A detailed map of the road ahead

I have often thought Purgatory would not be some

hot fire of God, but, knowing me and what

would be excruciating for me, a

glimpse of every witless and witty,

witting and unwitting hurt I’d done –

all played back in the clarity of lovelight –

God at the back, wordless, with me left to

make of this story what I could –

the reputation-slicing jokes, the

cold overwhelming power to ignore –

even for years, even to this day –

boots on flowers, the girl crying

as she shuts the door, the friend who

knows I was never a friend –

and in answer to this nothing but

my own tears, the endless stream of them.


I almost welcome it. Why not

start now? Why not separate

the spirit from the salt and get the jump

on what so obviously must be done?


I thought of this yesterday, seeing a man

doing just that, though invertedly, being  on

on this side of the divide, and not

regretful but grateful.

He was engaged in a kind of

love summation, going back over the old ground,

reviewing blessings –

the man who’d said, you’ll need a trade,

the doctor who’d cured tuberculosis,

the girl who hadn’t turned him in.

He, too, was in tears,

but here at the splendor of it all,

knowing you couldn’t contain it,

couldn’t hold even one of those blessings –

not in your little cup,

not in your little hand.


I thought I was supposed to

do something big,

but it kept never happening

and I felt really small.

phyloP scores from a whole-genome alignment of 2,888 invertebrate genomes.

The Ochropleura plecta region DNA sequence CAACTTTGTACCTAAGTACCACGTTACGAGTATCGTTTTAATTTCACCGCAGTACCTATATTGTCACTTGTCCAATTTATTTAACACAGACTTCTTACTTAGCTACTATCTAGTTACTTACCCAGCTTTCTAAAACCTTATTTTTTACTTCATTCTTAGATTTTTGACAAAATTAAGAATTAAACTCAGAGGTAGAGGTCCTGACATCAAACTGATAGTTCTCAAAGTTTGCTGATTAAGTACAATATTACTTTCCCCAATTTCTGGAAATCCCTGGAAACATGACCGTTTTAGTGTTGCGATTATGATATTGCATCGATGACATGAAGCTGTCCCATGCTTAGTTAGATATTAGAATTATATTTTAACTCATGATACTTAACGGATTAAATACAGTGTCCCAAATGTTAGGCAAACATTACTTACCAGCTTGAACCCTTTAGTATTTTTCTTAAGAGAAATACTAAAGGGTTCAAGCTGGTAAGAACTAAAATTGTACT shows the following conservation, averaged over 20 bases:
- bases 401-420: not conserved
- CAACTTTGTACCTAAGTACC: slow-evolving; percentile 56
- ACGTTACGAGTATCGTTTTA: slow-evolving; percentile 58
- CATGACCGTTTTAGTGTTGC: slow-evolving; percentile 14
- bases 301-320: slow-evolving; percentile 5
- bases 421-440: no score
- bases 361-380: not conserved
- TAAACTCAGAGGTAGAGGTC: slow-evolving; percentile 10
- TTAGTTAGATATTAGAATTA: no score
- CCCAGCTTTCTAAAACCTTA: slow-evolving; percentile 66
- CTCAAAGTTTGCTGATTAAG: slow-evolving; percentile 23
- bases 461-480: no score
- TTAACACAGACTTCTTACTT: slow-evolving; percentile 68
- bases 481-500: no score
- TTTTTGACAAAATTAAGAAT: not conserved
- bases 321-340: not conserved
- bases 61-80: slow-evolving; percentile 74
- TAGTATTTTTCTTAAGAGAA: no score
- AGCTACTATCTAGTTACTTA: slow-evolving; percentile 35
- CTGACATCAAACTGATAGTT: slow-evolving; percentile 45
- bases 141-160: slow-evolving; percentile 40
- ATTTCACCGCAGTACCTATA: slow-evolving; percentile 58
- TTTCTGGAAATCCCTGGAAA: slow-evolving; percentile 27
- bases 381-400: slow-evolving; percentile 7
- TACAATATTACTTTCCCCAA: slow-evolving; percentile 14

My heart became a sad, little

shrinking thing, and if you took me

whole and entire, I’d have fit through

the hole of a salt shaker.

The crystals were like boulders to me.

The worst of it was

I knew it was good to be little

and so I felt I

had no right to be sad.

I was selling the message of

poor in the Spirit, and believed it too,

so why was I sad? I knew big

would do nothing for me.

Thank God I wasn’t always sad.

Joy stole up like a teasing child.

Play a game. Look at my kaleidoscope.

I didn’t have the heart to shoo her away.

All she had to do was move a single cloud

and the whole world looked different.

When she left, though, to play with her ocean,

I’d put all the clouds back in place.

And it stayed that way, my face

fixed in a wrinkle, and it

stayed that way

until one day I saw

what the problem was.

I was trying to be big by being

a prophet of the little,

but forgot to be, really be, little,

a man at home in his own wooly heart,

working in sleet and sun and stain,

ready to live life alive again.

A man in a hat. A man with a rake.

A man whom happiness would not forsake

at the drop of a hat.

So now I’m off to do that job –

to work for free in God’s own yard.

God will rain and God will blow,

and I’ll rake His leaves and shovel His snow.

And smile as I do, for the little I know.